Trow introduces other historical characters, and one of his many skills is to make us believe that how they behave in his book is just how they were in real life. As in all of his novels, Trow reminds us in Four Thousand Days that his grasp of history is second to none. Add that to his wizardry as a storyteller, and you have a winning combination. Four Thousand Days is published by Severn House and is available now.

For more on the novels of MJ Trow, click the image below.

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THE MURDER OF LUCY LINGARD . . . A Grimsby tragedy (part one)

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Lucy Margaret Mullins was born in the village of Worlaby in 1869. Her father James was Irish, and worked as a groom. Her mother Jane was from the Lincolnshire village of Great Limber. In the 1881 census the family had moved to Little Limber Grange, near Brocklesby. In April 1889, Lucy married John Lingard in St James Church, Grimsby, and the census two years later shows that they were living at 6 Vesey’s Buildings in Grimsby, and they already had two children, Rose (2) and William (10 months). By 1901 they had moved to Sixth Terrace, Hope Street, and had two more children, Nellie (8) and Arthur (4). Also living in the house were two of Lucy’s adult relatives.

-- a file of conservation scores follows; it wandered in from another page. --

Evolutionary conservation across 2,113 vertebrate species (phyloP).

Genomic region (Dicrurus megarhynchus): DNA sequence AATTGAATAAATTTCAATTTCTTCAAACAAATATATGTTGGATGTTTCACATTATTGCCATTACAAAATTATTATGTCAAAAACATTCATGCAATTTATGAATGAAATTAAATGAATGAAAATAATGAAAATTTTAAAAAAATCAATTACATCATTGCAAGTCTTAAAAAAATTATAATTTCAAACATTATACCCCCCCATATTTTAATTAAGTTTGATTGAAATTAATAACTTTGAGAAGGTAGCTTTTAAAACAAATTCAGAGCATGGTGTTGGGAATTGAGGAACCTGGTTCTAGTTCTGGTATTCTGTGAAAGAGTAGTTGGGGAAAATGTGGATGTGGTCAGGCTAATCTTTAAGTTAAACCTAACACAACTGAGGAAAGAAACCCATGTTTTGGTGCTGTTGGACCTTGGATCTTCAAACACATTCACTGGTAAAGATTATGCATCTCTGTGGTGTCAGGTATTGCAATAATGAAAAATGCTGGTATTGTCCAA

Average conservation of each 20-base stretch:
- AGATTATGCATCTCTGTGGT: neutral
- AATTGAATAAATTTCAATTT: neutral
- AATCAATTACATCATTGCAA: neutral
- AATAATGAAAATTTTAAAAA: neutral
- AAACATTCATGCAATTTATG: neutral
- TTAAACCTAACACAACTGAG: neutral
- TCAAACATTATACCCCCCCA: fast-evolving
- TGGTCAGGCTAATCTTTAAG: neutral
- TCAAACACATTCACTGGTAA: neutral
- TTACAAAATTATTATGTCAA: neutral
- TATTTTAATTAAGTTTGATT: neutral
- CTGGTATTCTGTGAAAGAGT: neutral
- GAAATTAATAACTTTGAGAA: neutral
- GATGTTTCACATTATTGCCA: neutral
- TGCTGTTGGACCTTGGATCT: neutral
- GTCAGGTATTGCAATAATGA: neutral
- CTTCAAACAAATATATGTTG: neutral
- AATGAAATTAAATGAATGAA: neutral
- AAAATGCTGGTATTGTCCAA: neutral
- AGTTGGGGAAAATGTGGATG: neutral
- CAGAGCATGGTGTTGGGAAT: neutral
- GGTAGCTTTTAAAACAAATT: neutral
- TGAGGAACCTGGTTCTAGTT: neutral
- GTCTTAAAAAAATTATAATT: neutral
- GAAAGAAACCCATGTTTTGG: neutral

The 1901 census was taken on 1st April, and by the autumn of the next year John and Lucy Lingard had separated, Lucy remaining in Hope Street with the children. By the autumn of 1902 she had given birth to another child, born earlier in the year. The census also tells us that a fisherman named Samuel Henry Smith was also living in Hope Street, apparently on his own. His background has been difficult to track. The census records that he was born in Norfolk, but later newspaper reports suggest that his home town was Brixham in Devon.

It is not clear if Harry Smith was in any way responsible for the break up of the Lingards’ marriage, but by November 1902 it was clear that Lucy Lingard and Harry Smith (also separated from his spouse) were in a relationship, when he was not out on the North Sea on a trawler.